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Reconciling Conflicting Evidence on the Elasticity of Intertemporal Substitution: A Macroeconomic Perspective

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  • Fatih Guvenen

    (University of Rochester)

Abstract

In this paper we reconcile two opposing views about the elasticity of intertemporal substitution in consumption (EIS). Empirical studies using aggregate consumption data typically find that the EIS is close to zero (Hall, 1988). Calibrated models designed to match growth and fluctuations facts typically require that the EIS be close to one (Lucas, 1990). This apparent contradiction is resolved when two kinds of heterogeneity are acknowledged: One, the majority of households do not participate in stock markets; and two, empirical evidence indicates that the EIS increases with wealth. We introduce these two features into a standard real business cycle model. First, limited participation creates substantial wealth inequality as in the U.S. data. Consequently, the properties of aggregates directly linked to wealth (e.g., investment and output) are mainly determined by the (high-EIS) stockholders. At the same time, since consumption is much more evenly distributed in the population, estimation from aggregate consumption uncovers the low EIS of the majority (i.e., the poor).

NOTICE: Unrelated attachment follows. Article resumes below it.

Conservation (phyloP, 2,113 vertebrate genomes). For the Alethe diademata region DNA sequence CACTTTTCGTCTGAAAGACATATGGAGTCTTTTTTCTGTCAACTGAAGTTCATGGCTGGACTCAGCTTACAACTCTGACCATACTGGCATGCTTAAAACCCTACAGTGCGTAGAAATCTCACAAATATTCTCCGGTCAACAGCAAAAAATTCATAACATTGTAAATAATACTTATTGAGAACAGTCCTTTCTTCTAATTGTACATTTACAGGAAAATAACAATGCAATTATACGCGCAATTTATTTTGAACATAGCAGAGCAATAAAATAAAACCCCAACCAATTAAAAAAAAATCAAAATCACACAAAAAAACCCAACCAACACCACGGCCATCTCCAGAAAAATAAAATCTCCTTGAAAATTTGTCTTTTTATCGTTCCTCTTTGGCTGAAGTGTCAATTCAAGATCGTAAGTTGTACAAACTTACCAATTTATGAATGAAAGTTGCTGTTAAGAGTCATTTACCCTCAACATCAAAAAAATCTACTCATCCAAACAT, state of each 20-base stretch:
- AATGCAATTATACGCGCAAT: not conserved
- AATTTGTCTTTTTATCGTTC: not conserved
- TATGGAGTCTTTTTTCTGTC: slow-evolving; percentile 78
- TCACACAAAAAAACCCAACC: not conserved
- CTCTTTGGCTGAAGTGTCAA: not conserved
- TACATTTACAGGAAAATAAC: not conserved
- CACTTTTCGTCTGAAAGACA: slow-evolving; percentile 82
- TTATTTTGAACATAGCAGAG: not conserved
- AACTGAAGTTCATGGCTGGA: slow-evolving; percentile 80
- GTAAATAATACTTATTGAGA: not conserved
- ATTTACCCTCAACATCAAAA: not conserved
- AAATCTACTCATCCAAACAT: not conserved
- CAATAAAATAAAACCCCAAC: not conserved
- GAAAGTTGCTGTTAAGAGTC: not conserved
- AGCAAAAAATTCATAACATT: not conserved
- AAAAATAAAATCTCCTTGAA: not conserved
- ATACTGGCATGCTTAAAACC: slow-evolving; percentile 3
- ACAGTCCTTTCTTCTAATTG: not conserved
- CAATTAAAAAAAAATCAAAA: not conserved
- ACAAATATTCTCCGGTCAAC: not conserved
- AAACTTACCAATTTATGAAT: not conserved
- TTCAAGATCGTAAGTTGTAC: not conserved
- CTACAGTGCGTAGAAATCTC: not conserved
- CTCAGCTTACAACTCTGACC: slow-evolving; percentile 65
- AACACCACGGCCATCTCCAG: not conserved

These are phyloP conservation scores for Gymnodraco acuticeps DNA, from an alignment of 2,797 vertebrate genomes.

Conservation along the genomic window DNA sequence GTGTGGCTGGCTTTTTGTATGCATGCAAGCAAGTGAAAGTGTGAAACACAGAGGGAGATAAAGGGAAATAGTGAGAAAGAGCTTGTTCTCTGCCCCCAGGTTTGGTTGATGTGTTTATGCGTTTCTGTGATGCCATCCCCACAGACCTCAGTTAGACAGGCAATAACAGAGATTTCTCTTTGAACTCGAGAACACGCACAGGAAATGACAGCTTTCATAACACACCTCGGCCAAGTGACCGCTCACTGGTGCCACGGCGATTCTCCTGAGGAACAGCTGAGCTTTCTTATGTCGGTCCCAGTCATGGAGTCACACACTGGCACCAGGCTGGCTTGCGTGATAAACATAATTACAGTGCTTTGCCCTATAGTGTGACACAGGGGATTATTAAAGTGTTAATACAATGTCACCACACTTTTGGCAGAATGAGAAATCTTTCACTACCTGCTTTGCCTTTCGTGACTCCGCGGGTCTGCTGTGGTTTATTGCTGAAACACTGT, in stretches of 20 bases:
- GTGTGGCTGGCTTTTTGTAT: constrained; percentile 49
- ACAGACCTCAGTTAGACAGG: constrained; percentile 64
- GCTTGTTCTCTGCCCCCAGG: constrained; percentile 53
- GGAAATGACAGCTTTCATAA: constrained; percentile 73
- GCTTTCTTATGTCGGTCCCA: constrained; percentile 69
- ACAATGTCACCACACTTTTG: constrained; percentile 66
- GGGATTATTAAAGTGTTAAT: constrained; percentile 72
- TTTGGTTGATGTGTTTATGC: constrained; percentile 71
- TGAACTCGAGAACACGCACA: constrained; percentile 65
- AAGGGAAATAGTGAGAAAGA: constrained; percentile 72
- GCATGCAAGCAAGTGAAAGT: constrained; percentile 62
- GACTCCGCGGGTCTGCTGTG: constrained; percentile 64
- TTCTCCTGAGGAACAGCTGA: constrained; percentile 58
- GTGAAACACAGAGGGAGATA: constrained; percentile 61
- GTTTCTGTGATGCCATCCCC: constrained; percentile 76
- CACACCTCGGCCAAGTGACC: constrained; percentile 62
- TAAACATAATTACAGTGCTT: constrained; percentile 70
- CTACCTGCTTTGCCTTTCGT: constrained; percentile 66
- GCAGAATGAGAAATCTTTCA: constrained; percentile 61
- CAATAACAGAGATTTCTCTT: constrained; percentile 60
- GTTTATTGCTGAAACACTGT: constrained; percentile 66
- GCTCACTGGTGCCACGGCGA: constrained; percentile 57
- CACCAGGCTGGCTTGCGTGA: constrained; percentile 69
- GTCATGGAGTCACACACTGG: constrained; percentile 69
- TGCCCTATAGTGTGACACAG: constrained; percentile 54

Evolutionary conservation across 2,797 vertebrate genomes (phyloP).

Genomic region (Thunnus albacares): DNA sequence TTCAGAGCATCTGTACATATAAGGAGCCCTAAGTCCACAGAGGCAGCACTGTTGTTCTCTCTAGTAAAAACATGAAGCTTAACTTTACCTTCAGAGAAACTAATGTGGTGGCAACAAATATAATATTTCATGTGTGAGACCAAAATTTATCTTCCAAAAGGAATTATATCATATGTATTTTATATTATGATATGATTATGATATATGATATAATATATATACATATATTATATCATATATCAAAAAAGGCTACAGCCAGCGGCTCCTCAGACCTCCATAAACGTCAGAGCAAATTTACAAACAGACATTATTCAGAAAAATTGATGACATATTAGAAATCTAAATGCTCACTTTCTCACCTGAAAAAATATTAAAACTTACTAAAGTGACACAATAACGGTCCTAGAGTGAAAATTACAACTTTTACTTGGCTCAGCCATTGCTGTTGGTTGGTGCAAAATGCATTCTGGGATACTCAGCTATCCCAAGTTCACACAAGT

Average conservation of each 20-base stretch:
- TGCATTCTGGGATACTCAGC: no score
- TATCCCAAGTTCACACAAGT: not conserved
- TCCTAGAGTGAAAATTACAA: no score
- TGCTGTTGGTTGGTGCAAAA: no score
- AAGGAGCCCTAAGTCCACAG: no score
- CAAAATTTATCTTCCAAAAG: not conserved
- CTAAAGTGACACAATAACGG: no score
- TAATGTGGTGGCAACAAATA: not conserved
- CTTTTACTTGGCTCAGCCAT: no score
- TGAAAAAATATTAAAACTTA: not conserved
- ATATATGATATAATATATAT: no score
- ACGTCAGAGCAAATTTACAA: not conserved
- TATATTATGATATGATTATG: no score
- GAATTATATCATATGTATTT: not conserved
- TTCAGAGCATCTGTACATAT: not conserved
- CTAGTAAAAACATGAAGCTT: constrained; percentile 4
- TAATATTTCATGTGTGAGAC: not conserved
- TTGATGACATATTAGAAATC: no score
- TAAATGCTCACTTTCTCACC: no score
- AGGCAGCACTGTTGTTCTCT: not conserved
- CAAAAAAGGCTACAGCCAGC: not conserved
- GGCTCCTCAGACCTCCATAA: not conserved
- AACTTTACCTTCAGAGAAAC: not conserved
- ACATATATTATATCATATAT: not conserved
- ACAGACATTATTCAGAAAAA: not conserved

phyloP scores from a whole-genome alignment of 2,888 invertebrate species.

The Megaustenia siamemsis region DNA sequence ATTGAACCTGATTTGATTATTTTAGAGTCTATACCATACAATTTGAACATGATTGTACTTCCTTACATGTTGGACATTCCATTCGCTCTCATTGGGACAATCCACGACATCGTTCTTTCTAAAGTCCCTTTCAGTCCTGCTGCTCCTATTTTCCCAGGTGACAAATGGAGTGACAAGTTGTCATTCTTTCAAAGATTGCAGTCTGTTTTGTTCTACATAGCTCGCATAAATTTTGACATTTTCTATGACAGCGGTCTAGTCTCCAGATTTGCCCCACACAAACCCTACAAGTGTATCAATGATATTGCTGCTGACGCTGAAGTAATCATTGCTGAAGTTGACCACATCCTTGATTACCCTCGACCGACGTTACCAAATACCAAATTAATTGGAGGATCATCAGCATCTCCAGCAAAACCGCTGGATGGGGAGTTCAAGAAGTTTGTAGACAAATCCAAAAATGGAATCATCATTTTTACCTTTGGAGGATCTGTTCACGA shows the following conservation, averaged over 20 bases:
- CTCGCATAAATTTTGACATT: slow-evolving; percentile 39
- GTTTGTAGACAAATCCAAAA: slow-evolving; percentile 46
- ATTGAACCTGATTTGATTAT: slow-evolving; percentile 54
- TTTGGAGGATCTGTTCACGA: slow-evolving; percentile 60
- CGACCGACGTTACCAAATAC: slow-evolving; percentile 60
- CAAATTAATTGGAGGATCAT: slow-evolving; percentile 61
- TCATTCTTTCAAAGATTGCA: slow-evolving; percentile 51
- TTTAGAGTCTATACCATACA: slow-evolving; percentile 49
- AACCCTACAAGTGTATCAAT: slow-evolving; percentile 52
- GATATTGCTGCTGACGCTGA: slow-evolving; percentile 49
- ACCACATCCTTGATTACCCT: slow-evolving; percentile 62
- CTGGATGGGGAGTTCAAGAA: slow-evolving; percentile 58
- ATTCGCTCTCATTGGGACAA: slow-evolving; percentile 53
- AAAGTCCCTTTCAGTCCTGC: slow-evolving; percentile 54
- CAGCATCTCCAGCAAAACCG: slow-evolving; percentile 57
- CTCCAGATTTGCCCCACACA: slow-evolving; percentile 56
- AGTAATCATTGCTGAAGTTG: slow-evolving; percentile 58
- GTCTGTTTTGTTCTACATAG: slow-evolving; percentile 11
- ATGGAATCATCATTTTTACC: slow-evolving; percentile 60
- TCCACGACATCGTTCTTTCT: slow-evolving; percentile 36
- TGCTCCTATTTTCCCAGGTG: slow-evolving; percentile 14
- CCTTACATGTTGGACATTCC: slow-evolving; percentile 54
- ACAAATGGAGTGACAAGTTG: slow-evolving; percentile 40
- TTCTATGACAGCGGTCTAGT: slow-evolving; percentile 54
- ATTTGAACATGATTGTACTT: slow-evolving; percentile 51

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Bibliographic Info

Paper provided by EconWPA in its series Macroeconomics with number 0507005.

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Length: 30 pages
Date of creation: 07 Jul 2005
Date of revision:
Handle: RePEc:wpa:wuwpma:0507005

Note: Type of Document - pdf; pages: 30. Journal of Monetary Economics, Forthcoming
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Web page: http://128.118.178.162

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Keywords: The elasticity of intertemporal substitution; limited stock market participation; business cycle fluctuations; incomplete markets; wealth inequality.;

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